We are right to be very concerned about the potential for North Korea or Iran to develop nuclear weapons. The reasons why are obvious. However, what I don’t understand is why we as a nation – and from what I can see much of western society – don’t seem to be overly concerned about the continuing proliferation of nuclear and other weapons in other countries.
It wasn’t that long ago that concern about nuclear disarmament was prominent and widespread. The ‘peace dividend‘ from the end of the Cold War hasn’t delivered as much as hoped, yet there seems to be almost a passive acceptance of the reappearance of nuclear weapon development.
Despite all the concern about Weapons of Mass Destruction in other countries and the prospect of Iran and North Korea becoming nuclear armed, Australia is planning to export uranium to China and may well look at doing the same with India. We have also expressed no concerns about Britain’s plan to update its nuclear weapons by replacing their Trident weapons system, or at the plans in the USA to develop new types of nuclear weaponry.
The Chairman of the Weapons of Mass Destruction Commission, Dr Hans Blix, is reported on this blog as saying that we have “stagnated” regarding disarmament, and are rearming with Trident at a time when our warheads have almost halved from the peak of the cold war when they numbered 50,000 to 27,000 today.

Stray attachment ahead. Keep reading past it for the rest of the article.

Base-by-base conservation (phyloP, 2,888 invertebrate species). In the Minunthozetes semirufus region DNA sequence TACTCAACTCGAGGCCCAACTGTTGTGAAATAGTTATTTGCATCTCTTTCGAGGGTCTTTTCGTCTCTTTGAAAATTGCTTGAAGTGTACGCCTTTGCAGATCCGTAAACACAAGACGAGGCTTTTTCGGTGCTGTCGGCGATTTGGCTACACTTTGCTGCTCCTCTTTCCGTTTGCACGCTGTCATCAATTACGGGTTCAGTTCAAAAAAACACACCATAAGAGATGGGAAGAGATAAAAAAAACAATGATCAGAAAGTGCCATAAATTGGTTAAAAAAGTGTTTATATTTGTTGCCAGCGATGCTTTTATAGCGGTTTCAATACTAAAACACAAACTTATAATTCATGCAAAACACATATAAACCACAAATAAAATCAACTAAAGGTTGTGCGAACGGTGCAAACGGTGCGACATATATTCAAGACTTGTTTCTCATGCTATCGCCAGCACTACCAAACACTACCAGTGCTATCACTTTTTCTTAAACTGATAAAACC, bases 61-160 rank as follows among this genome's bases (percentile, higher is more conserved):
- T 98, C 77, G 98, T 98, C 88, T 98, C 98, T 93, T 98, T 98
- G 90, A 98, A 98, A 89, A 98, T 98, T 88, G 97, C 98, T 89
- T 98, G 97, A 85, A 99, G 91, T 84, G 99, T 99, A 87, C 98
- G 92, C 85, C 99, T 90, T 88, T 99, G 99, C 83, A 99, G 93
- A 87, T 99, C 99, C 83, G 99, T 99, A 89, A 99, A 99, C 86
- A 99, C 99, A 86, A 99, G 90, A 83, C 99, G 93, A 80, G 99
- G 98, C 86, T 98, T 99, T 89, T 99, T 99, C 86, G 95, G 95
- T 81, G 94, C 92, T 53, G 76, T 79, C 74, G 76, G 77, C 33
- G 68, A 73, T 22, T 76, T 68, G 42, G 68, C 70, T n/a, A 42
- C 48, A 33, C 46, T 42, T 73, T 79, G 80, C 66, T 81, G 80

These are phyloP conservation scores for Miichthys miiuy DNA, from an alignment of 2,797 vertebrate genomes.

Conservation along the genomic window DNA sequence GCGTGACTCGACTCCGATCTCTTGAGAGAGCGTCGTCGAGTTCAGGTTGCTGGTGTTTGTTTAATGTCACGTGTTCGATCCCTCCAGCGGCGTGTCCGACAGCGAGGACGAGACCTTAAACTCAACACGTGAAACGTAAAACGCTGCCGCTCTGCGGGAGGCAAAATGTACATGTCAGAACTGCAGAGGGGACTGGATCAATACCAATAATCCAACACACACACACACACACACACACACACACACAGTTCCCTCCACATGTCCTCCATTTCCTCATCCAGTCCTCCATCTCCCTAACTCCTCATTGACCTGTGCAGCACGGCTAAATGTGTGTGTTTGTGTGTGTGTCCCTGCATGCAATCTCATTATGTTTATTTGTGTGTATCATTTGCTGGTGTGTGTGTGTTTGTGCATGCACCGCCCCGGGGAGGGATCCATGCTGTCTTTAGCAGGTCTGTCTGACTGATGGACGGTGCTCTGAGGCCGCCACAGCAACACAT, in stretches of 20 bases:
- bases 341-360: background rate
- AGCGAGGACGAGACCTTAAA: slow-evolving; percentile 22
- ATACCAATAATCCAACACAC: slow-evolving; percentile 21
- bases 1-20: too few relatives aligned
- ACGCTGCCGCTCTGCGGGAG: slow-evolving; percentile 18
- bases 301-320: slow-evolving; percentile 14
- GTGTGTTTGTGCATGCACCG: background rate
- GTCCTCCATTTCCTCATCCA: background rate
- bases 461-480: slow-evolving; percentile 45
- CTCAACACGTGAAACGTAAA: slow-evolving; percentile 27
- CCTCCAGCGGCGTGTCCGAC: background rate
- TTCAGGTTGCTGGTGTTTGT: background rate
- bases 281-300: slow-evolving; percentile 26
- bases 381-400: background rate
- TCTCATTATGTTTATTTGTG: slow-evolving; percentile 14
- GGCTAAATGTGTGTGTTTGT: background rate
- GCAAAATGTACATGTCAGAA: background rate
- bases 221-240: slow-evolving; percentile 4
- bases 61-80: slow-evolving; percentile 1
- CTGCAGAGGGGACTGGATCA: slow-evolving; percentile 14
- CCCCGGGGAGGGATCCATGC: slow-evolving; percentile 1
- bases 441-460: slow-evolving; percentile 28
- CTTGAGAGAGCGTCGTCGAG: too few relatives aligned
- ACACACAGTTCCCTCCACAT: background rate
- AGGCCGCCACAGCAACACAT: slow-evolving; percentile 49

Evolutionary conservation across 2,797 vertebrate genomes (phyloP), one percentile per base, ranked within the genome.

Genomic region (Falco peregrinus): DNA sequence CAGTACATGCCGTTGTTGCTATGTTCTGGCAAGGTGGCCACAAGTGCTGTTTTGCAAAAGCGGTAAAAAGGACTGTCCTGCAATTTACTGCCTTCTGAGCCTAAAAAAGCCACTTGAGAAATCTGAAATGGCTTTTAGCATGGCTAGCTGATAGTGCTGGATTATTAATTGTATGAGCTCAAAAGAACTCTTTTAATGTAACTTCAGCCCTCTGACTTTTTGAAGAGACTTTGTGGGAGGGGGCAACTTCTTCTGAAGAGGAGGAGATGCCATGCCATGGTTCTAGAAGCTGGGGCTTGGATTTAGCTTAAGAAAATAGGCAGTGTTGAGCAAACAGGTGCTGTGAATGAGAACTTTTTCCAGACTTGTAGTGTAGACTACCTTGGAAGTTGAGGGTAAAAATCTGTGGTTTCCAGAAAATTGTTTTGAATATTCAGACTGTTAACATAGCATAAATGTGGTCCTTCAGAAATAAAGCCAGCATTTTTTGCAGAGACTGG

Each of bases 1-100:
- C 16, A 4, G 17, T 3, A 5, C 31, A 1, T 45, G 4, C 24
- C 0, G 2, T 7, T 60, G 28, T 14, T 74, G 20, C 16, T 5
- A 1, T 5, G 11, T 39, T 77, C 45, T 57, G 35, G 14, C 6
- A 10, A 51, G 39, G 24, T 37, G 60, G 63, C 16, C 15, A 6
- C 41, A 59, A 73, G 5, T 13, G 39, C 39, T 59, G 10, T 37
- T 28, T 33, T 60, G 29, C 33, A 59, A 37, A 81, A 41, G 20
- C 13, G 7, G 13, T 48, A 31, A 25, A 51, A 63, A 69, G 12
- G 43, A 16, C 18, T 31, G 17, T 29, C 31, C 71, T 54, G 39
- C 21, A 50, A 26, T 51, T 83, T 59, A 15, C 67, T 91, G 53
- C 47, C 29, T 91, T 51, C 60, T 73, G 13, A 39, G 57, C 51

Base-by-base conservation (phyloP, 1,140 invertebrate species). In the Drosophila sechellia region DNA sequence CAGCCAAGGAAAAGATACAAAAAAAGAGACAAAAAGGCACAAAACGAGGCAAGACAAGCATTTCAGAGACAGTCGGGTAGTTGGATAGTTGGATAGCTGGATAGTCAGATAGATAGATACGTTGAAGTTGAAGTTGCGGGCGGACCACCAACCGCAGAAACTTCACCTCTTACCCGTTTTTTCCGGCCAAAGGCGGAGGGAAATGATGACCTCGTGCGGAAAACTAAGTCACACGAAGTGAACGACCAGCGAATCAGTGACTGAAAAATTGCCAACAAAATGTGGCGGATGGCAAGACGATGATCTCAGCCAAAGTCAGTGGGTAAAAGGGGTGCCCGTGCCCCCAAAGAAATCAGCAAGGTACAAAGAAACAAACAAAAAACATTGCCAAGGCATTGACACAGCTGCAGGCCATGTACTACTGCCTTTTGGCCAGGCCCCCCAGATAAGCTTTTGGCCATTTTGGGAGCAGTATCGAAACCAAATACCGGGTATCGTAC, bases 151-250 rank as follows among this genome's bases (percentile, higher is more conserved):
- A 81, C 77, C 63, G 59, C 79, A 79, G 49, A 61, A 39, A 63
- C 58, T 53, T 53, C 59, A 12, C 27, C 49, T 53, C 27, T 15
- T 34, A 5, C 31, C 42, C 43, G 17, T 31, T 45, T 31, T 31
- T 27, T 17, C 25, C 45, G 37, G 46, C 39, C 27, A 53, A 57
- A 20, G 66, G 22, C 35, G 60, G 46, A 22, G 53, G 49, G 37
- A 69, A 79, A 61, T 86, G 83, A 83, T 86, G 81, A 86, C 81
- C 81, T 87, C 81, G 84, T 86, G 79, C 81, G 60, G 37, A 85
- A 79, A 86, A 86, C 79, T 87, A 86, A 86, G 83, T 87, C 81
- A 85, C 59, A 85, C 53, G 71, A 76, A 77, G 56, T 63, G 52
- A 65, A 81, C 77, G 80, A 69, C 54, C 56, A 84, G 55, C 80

Here are some other reported comments by Dr Blix from a speech he just gave in London:
Dr Blix will take Britain and the other permanent members of the UN Security Council – America, China, Russia and France – to task for failing to comply with their obligations under the NPT by failing to do more to eliminate their nuclear arsenals. He will point out “the strong feelings of frustration” at the way nuclear nations “are in the process” of developing new types of weapons rather than examining how they could manage defence needs with non-nuclear weaponry.
Dr Blix also said the decision by UK Prime Minister Tony Blair (supported by his successor Gordon Brown) to press ahead with a full replacement for Trident – a new generation of submarines, with US-designed missiles and a new nuclear warhead – will make it more difficult to stop Iran acquiring the bomb.
He said “modernising Britain’s arsenal puts the non-proliferation treaty (NPT) under “strain” and increases the feeling among non-nuclear states, such as Iran, that they are being “cheated” by the nuclear states.”
Some of Dr Blix’s comments are also reported on the Islamic Republic News Agency website.